There's Nothing to FRET about Tandem Dyes
Posted on: July 10, 2018
The commercial availability of antibody linked fluorescent dyes has expanded rapidly over the past decade. Where researchers were once limited to a handful of common dyes (FITC, PE, APC, PerCP, etc.), they can now choose from an extensive list of fluorescent dye lines – spanning the light spectrum from IR to UV.
Additionally, researchers can now use several tandem dyes to improve the fluorescent signal for their experiments. However, while tandem dyes can serve as powerful research tools, they can also introduce a new set of problems to consider. Here we explore the benefits of tandem dyes and review some of the difficulties that they present.
- Basics of Fluorescence
- Tandem Dyes
- The Trouble with Tandems
- Designing with Tandems
- Fluorophore vs Fluorochrome?
Basics of Fluorescence
Fluorescence is described in terms of excitation and emission. A fluorochrome may be excited by a laser at a defined excitation wavelength, at which time the molecule absorbs light photons. Then, as it returns to its ground state, the fluorochrome emits those photons with less energy and at a longer wavelength. The difference in these two excitation and emission wavelengths is called the Stokes shift. Fluochromes exhibiting larger Stokes shifts are generally more desirable for fluorescent research, as the emitted light can be easily distinguished from the exciting light source.
One method for increasing the observable Stokes shift value is to use a tandem dye. Tandem dyes refer to two covalently bonded fluorochromes, a donor and an acceptor. As the donor molecule becomes excited, it transfers photons to the acceptor molecule via a radiationless process called Förster Resonance Energy Transfer (FRET). The difference between the excitation wavelength of the donor and the emission wavelength of the acceptor allows the tandem dye to display a greater Stokes shift than either individual molecule.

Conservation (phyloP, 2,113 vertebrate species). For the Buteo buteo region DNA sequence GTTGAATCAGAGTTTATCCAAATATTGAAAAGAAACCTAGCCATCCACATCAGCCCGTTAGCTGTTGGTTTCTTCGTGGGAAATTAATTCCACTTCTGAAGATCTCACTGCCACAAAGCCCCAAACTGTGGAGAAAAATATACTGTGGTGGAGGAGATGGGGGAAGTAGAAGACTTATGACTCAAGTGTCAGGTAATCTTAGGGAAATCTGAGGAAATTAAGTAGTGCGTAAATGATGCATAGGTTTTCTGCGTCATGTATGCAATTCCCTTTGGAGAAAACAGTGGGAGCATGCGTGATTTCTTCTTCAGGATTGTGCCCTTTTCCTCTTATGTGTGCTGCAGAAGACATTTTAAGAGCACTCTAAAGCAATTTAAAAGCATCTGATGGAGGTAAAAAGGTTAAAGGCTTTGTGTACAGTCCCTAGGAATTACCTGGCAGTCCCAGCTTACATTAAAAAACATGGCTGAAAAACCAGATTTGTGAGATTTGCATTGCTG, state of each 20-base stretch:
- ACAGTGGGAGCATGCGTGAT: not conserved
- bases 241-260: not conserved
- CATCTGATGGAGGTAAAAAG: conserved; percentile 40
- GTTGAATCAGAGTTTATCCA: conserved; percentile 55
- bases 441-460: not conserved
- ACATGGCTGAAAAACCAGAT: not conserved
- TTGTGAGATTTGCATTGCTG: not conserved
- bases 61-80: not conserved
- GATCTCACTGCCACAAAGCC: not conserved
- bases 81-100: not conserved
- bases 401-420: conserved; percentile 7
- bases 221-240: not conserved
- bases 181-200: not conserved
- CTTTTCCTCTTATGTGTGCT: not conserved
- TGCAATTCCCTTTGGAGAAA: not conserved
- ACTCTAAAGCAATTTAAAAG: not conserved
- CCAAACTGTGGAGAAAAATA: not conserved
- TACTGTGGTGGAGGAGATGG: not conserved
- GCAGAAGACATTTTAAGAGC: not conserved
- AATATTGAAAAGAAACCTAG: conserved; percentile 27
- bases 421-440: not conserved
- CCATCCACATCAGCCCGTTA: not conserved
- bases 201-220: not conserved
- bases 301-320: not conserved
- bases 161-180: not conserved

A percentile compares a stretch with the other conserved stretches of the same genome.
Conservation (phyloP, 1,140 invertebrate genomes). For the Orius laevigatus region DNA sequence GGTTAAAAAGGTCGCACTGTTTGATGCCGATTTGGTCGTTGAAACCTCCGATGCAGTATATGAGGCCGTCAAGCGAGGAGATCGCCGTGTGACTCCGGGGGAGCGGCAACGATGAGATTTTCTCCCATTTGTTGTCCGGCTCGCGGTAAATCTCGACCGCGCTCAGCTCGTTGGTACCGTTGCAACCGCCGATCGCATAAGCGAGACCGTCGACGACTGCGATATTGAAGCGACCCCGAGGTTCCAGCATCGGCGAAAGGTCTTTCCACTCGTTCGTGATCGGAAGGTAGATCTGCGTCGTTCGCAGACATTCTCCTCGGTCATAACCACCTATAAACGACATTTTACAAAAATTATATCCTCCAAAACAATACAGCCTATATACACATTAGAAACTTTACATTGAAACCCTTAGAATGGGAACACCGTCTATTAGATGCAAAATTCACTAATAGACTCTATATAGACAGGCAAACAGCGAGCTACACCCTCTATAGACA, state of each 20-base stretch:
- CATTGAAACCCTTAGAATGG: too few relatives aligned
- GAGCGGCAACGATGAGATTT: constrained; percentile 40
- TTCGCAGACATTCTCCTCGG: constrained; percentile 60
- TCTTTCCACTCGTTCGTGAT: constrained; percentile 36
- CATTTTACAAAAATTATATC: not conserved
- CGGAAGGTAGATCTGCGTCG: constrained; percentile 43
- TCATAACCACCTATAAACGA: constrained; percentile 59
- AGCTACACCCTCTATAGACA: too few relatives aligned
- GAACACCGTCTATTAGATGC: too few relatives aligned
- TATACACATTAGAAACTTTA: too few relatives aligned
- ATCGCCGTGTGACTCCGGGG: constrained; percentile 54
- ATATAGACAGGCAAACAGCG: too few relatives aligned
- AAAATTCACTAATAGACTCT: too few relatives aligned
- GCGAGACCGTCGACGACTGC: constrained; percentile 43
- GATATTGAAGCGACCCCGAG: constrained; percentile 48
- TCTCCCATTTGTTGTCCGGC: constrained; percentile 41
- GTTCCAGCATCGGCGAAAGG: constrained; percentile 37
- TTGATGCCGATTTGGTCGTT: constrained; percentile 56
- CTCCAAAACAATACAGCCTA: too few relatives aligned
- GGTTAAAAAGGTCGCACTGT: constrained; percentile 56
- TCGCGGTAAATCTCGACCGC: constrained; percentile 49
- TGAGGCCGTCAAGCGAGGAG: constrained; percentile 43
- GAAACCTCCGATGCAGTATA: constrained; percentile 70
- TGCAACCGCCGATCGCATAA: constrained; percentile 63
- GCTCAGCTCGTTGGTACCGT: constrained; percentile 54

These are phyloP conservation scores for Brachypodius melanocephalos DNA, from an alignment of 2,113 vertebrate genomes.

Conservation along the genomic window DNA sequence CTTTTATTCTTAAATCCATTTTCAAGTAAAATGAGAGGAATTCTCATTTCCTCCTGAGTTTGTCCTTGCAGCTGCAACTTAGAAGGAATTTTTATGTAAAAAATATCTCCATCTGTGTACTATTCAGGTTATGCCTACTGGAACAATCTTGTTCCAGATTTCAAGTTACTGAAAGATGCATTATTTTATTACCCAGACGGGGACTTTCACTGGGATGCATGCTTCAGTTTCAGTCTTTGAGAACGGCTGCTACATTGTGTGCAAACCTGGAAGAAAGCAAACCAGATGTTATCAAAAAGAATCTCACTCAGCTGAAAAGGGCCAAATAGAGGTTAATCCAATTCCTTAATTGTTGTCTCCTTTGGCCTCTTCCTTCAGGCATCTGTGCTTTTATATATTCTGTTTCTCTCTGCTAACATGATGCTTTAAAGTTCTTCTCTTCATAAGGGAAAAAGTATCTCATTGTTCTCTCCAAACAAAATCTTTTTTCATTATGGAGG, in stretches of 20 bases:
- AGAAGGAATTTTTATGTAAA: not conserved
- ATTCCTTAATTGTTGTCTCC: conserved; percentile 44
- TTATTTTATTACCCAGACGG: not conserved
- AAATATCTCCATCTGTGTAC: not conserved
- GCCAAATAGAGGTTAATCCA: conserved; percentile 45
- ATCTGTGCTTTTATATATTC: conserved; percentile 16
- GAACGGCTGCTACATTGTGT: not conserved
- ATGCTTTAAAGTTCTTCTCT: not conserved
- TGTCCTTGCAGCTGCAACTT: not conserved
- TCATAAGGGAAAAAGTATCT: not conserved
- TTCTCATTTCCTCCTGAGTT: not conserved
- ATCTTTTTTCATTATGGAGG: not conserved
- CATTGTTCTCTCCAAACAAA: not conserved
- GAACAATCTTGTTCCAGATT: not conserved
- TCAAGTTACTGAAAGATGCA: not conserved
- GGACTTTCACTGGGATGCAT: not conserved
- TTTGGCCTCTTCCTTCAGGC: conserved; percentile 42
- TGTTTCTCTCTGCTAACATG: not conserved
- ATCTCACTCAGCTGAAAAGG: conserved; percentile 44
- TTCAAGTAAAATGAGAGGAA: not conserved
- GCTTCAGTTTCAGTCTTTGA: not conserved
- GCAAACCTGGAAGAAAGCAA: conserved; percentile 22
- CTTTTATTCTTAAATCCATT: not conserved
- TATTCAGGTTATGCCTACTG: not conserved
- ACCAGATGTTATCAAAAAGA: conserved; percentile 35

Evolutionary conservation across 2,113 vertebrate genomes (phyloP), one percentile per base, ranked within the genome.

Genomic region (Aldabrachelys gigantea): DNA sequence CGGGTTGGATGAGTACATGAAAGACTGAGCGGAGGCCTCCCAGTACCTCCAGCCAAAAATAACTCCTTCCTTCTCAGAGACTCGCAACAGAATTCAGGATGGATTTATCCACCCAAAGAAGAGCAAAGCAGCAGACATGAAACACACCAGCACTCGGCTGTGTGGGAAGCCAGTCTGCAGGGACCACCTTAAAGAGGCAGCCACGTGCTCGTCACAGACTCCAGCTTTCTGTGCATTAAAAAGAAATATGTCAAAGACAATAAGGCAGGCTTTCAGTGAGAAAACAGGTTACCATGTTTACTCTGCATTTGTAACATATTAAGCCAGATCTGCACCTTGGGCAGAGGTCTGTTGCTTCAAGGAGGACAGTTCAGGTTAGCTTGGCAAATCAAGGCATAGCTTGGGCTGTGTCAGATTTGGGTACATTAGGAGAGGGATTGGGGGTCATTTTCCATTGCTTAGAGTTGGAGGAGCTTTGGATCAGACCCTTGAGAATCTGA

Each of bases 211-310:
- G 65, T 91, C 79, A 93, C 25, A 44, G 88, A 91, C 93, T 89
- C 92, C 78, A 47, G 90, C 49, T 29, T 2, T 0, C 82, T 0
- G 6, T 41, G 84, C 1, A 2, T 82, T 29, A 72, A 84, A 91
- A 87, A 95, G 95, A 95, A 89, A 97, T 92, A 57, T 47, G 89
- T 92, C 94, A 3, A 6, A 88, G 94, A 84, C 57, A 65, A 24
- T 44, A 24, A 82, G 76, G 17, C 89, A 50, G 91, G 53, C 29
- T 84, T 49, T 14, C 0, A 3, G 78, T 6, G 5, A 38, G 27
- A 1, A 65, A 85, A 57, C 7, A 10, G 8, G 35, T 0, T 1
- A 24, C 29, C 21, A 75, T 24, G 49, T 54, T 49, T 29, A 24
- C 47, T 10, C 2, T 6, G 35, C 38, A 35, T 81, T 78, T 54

The Trouble with Tandems
Because the photon transfer efficiency in tandem pairs can differ each time the conjugation is performed, the resulting spectral overlap values can vary from lot-to-lot. Manufacturers have recently made great developments toward reproducible formulations and improved packaging consistency to reduce this lot-to-lot variation. However, each tandem dye antibody lot used in an experiment will require its own compensation control to ensure that their spectral characteristics are identical (PMID: 4415368).
Additionally, the covalent bonds that link tandem dyes may degrade over time and under certain conditions. For example, light exposure, temperature changes, lysing, and fixation can all affect tandem dye bond quality. Tandem dye breakdown can cause false positive signals in the donor channel, giving the appearance of undercompensation. However, increasing compensation between channels will not resolve the problem, and may result in false negatives due to overcompensation.
While quality control of all fluorescent reagents is critical to provide reliable results, it is especially important in the case of tandem dyes. New lots and shipments of tandem dyes should always be tested for acceptable performance prior to use and regularly tested for stability to identify when a reagent should be removed from use.
Designing with Tandems
Designing a flow cytometry experiment using tandem dyes is similar to designing a panel with traditional dyes. Panel design tools like FluoroFinder make complex multicolor panel design easy by bringing all the available options into one place and dynamically updating those options as you select antibody/fluorochrome combinations and assign them to channels of your specific cytometer.
Fluorophore vs Fluorochrome?
Many researchers use the terms interchangeably, but they are not necessarily synonyms. Make sure you know the difference to accurately describe your fluorescent experiments!
A fluorochrome refers to any fluorescent dye used to stain cells or tissue for microscopic examination.
A fluorophore refers to any molecule or functional group which is capable of fluorescence.
Therefore, all fluorochromes are fluorophores, but not vice versa…